A team of engineers has been refining laser powder buildup welding over decades to allow more materials to be applied in additive manufacturing.
Engineers at the Fraunhofer Institute for Material and Beam Technology (Fraunhofer IWS; Dresden, Germany) have refined laser powder buildup welding over decades to allow more materials to be applied in additive manufacturing. In this procedure, a system feeds various filler powders into a process zone where a laser melts the powder and deposits it on a workpiece surface. As a result, the desired part is generated in a layer by layer process.
Pictures courtesy Fraunhofer IWS Dresden. By means of laser powder build-up welding, components made of different materials can be integrally manufactured. Thus, specific materials can be placed exactly where their properties are required. This offers, for example, the prospect of lighter, better and cost-reduced blades for gas turbines
“One of the advantages of this additive procedure is that we can adapt the process very flexibly to the requirements of high-performance materials,” explains Michael Müller, Fraunhofer IWS project administrator. In this way, it is also possible, for example, to print nickel-based alloys that are difficult to weld and process using traditional methods. However, this only works if the temperature, powders, feed rate, and other parameters are correct.
Within the framework of Fraunhofer’s futureAM – Next Generation Additive Manufacturing project, Fraunhofer IWS engineers are recording numerous sensor data with very high sampling rates for this purpose. However, this generates large amounts of data (big data) that are difficult for people to understand.
AI learns to decide
Nevertheless, Fraunhofer experts use artificial intelligence (AI) and machine learning, which are also being studied in a working group led by Prof. Karol Kozak, head of image processing and data management at Fraunhofer IWS, to find hidden connections in these signal floods. For example, special analysis algorithms link the measured sensor values with the institute’s powder database and evaluate further process parameters and gradually the machines learn to make their own decisions. For instance, they can determine for themselves whether a slight rise in temperature in the welding process can be tolerated or whether they have to take immediate countermeasures before the entire component ends up as waste.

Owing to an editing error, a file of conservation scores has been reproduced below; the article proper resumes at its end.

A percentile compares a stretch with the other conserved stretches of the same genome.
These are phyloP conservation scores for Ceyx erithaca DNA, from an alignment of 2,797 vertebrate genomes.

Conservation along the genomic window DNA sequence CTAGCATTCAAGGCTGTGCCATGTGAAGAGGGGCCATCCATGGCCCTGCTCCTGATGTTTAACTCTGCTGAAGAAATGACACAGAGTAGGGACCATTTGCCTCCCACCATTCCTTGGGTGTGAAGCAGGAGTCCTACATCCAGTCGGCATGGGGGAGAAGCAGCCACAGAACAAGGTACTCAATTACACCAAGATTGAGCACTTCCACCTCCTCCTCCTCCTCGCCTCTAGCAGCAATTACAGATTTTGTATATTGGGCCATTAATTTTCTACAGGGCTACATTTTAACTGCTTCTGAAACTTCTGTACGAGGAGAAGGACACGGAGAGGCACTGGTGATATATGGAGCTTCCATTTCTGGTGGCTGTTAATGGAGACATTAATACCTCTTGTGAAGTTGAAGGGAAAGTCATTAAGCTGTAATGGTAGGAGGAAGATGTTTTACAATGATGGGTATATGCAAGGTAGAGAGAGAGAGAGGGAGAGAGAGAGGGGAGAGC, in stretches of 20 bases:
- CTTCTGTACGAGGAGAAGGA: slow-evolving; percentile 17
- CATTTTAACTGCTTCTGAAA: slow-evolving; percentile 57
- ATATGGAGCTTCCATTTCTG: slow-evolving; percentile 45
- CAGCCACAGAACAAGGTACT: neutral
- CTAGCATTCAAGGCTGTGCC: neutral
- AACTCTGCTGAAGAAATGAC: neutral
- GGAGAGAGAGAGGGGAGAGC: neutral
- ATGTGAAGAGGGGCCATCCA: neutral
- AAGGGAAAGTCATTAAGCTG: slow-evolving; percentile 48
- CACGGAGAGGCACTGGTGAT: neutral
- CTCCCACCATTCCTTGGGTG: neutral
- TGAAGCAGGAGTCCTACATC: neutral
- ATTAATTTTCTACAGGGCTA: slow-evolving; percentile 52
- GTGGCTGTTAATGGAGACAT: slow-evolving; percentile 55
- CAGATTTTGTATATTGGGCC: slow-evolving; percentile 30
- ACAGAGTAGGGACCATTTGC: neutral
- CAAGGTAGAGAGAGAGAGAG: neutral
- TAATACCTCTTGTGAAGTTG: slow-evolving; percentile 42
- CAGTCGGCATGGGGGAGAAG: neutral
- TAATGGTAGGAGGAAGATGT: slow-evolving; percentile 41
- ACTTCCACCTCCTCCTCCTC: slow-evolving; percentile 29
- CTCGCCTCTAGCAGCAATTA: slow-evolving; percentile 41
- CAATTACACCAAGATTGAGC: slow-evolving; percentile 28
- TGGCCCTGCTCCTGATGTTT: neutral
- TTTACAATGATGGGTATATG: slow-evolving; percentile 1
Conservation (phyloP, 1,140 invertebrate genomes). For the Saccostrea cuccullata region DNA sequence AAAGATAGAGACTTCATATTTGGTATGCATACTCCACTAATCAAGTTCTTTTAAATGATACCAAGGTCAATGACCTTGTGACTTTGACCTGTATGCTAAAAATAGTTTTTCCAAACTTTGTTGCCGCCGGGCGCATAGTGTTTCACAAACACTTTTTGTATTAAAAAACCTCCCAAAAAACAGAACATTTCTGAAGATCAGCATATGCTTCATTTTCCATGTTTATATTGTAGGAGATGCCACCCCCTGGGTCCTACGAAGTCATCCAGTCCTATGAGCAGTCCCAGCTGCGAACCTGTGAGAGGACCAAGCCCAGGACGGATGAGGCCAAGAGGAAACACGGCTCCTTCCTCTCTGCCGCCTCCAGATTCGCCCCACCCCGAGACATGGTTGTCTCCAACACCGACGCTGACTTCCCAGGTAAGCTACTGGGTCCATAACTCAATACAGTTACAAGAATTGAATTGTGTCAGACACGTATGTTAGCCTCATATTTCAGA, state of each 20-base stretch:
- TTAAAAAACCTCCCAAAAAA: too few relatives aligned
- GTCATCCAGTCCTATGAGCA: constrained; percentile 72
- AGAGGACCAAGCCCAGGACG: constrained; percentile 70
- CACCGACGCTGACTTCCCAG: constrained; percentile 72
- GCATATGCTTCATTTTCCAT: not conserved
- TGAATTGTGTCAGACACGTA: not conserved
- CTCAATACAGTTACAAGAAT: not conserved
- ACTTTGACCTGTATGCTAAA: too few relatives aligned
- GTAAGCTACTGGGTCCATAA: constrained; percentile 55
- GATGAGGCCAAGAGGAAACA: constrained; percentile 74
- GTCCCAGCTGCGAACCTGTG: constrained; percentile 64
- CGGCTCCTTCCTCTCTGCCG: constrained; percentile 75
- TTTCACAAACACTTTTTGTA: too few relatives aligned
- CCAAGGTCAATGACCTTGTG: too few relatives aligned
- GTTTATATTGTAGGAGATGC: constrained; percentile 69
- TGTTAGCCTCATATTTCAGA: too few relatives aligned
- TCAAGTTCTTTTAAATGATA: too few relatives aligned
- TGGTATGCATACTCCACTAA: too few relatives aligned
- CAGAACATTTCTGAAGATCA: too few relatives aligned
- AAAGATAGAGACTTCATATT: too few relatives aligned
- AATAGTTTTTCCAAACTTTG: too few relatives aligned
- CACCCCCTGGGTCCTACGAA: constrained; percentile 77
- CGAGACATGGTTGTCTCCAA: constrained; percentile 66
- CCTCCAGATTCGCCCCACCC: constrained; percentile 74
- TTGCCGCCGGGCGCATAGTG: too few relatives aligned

Better aircraft engines in sight
Aircraft engines, for example, could work more efficiently and at higher temperatures if most materials were not already failing at temperatures of around 1 200°C. Admittedly, there are materials that can withstand such high temperatures, but they are very cost-intensive and difficult to process using traditional methods. Additive manufacturing is intended to solve this dilemma and could help to achieve a more cost-effective design.
Fraunhofer IWS Dresden has developed a process and material database which stores all details of the manufactured components. This database allows complex conclusions between the welding result and already obtained data
“Using laser powder buildup welding, we can feed different powders into the process zone simultaneously or successively with precisely adjustable feed rates,” Müller explains. “Designing an entire component out of a singular material is not very effective since the component is not exposed to the same heat at all points.”
In the futureAM project, Fraunhofer IWS and five other Fraunhofer Institutes are pooling this technology and further expertise to push additive manufacturing to a new level. By summer 2020, they want to integrate all their expertise into the additive manufacturing process chain and demonstrate it on realistic components.
For more information, please visit iws.fraunhofer.de